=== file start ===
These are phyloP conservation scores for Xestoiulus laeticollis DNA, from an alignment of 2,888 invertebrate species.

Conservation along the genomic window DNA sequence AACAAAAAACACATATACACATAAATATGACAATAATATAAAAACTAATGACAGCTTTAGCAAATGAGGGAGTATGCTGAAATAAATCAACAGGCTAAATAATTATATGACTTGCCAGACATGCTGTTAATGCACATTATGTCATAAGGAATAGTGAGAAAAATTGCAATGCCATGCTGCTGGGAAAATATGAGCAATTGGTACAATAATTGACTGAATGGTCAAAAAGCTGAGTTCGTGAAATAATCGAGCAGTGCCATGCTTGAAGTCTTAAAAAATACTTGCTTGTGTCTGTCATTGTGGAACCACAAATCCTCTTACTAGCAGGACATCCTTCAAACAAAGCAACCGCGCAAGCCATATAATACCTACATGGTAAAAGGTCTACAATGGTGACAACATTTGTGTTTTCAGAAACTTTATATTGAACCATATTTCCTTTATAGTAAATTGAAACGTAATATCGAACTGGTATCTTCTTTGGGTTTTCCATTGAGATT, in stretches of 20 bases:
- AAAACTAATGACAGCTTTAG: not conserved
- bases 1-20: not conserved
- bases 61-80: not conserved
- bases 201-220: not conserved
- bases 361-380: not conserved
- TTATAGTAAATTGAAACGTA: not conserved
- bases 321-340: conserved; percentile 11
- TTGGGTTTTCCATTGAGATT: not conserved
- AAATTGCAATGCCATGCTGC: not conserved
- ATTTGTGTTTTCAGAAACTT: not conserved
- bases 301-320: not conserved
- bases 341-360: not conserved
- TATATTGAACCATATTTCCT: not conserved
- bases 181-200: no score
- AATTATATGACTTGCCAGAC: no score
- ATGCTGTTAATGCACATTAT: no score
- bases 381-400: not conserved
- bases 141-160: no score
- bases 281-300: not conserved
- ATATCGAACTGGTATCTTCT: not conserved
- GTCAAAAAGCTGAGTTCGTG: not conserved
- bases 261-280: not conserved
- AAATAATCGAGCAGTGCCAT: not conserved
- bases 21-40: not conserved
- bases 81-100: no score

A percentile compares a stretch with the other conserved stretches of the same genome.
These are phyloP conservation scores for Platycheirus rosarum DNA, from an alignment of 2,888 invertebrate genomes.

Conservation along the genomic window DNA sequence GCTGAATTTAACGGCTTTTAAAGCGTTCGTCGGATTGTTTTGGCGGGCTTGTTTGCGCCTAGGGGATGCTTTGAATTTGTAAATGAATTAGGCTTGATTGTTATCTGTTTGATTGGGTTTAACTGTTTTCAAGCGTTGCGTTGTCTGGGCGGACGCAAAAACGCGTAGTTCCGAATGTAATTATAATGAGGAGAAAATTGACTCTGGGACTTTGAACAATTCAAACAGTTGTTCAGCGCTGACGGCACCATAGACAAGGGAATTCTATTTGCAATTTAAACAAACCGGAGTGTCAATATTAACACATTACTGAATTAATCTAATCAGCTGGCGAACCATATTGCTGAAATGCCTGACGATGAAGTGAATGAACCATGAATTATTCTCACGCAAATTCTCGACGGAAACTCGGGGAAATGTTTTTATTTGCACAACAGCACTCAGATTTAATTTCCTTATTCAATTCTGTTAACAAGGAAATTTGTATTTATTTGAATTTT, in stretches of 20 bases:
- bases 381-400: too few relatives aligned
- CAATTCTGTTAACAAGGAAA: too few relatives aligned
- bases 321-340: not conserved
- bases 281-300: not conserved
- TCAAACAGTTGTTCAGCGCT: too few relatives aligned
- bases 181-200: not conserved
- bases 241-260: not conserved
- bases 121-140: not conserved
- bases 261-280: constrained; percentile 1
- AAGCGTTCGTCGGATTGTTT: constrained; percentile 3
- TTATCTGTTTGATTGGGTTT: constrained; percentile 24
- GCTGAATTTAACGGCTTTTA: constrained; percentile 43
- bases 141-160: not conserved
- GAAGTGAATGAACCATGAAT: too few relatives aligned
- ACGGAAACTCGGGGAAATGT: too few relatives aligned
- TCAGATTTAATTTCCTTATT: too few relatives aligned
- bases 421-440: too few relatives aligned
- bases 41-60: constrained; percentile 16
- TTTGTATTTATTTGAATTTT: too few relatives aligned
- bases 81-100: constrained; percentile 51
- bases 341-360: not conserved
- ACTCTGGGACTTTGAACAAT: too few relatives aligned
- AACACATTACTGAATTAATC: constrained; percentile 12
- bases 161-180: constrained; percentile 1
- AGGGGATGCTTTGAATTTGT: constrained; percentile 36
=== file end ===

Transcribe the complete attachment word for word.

These are phyloP conservation scores for Xestoiulus laeticollis DNA, from an alignment of 2,888 invertebrate species.

Conservation along the genomic window DNA sequence AACAAAAAACACATATACACATAAATATGACAATAATATAAAAACTAATGACAGCTTTAGCAAATGAGGGAGTATGCTGAAATAAATCAACAGGCTAAATAATTATATGACTTGCCAGACATGCTGTTAATGCACATTATGTCATAAGGAATAGTGAGAAAAATTGCAATGCCATGCTGCTGGGAAAATATGAGCAATTGGTACAATAATTGACTGAATGGTCAAAAAGCTGAGTTCGTGAAATAATCGAGCAGTGCCATGCTTGAAGTCTTAAAAAATACTTGCTTGTGTCTGTCATTGTGGAACCACAAATCCTCTTACTAGCAGGACATCCTTCAAACAAAGCAACCGCGCAAGCCATATAATACCTACATGGTAAAAGGTCTACAATGGTGACAACATTTGTGTTTTCAGAAACTTTATATTGAACCATATTTCCTTTATAGTAAATTGAAACGTAATATCGAACTGGTATCTTCTTTGGGTTTTCCATTGAGATT, in stretches of 20 bases:
- AAAACTAATGACAGCTTTAG: not conserved
- bases 1-20: not conserved
- bases 61-80: not conserved
- bases 201-220: not conserved
- bases 361-380: not conserved
- TTATAGTAAATTGAAACGTA: not conserved
- bases 321-340: conserved; percentile 11
- TTGGGTTTTCCATTGAGATT: not conserved
- AAATTGCAATGCCATGCTGC: not conserved
- ATTTGTGTTTTCAGAAACTT: not conserved
- bases 301-320: not conserved
- bases 341-360: not conserved
- TATATTGAACCATATTTCCT: not conserved
- bases 181-200: no score
- AATTATATGACTTGCCAGAC: no score
- ATGCTGTTAATGCACATTAT: no score
- bases 381-400: not conserved
- bases 141-160: no score
- bases 281-300: not conserved
- ATATCGAACTGGTATCTTCT: not conserved
- GTCAAAAAGCTGAGTTCGTG: not conserved
- bases 261-280: not conserved
- AAATAATCGAGCAGTGCCAT: not conserved
- bases 21-40: not conserved
- bases 81-100: no score

A percentile compares a stretch with the other conserved stretches of the same genome.
These are phyloP conservation scores for Platycheirus rosarum DNA, from an alignment of 2,888 invertebrate genomes.

Conservation along the genomic window DNA sequence GCTGAATTTAACGGCTTTTAAAGCGTTCGTCGGATTGTTTTGGCGGGCTTGTTTGCGCCTAGGGGATGCTTTGAATTTGTAAATGAATTAGGCTTGATTGTTATCTGTTTGATTGGGTTTAACTGTTTTCAAGCGTTGCGTTGTCTGGGCGGACGCAAAAACGCGTAGTTCCGAATGTAATTATAATGAGGAGAAAATTGACTCTGGGACTTTGAACAATTCAAACAGTTGTTCAGCGCTGACGGCACCATAGACAAGGGAATTCTATTTGCAATTTAAACAAACCGGAGTGTCAATATTAACACATTACTGAATTAATCTAATCAGCTGGCGAACCATATTGCTGAAATGCCTGACGATGAAGTGAATGAACCATGAATTATTCTCACGCAAATTCTCGACGGAAACTCGGGGAAATGTTTTTATTTGCACAACAGCACTCAGATTTAATTTCCTTATTCAATTCTGTTAACAAGGAAATTTGTATTTATTTGAATTTT, in stretches of 20 bases:
- bases 381-400: too few relatives aligned
- CAATTCTGTTAACAAGGAAA: too few relatives aligned
- bases 321-340: not conserved
- bases 281-300: not conserved
- TCAAACAGTTGTTCAGCGCT: too few relatives aligned
- bases 181-200: not conserved
- bases 241-260: not conserved
- bases 121-140: not conserved
- bases 261-280: constrained; percentile 1
- AAGCGTTCGTCGGATTGTTT: constrained; percentile 3
- TTATCTGTTTGATTGGGTTT: constrained; percentile 24
- GCTGAATTTAACGGCTTTTA: constrained; percentile 43
- bases 141-160: not conserved
- GAAGTGAATGAACCATGAAT: too few relatives aligned
- ACGGAAACTCGGGGAAATGT: too few relatives aligned
- TCAGATTTAATTTCCTTATT: too few relatives aligned
- bases 421-440: too few relatives aligned
- bases 41-60: constrained; percentile 16
- TTTGTATTTATTTGAATTTT: too few relatives aligned
- bases 81-100: constrained; percentile 51
- bases 341-360: not conserved
- ACTCTGGGACTTTGAACAAT: too few relatives aligned
- AACACATTACTGAATTAATC: constrained; percentile 12
- bases 161-180: constrained; percentile 1
- AGGGGATGCTTTGAATTTGT: constrained; percentile 36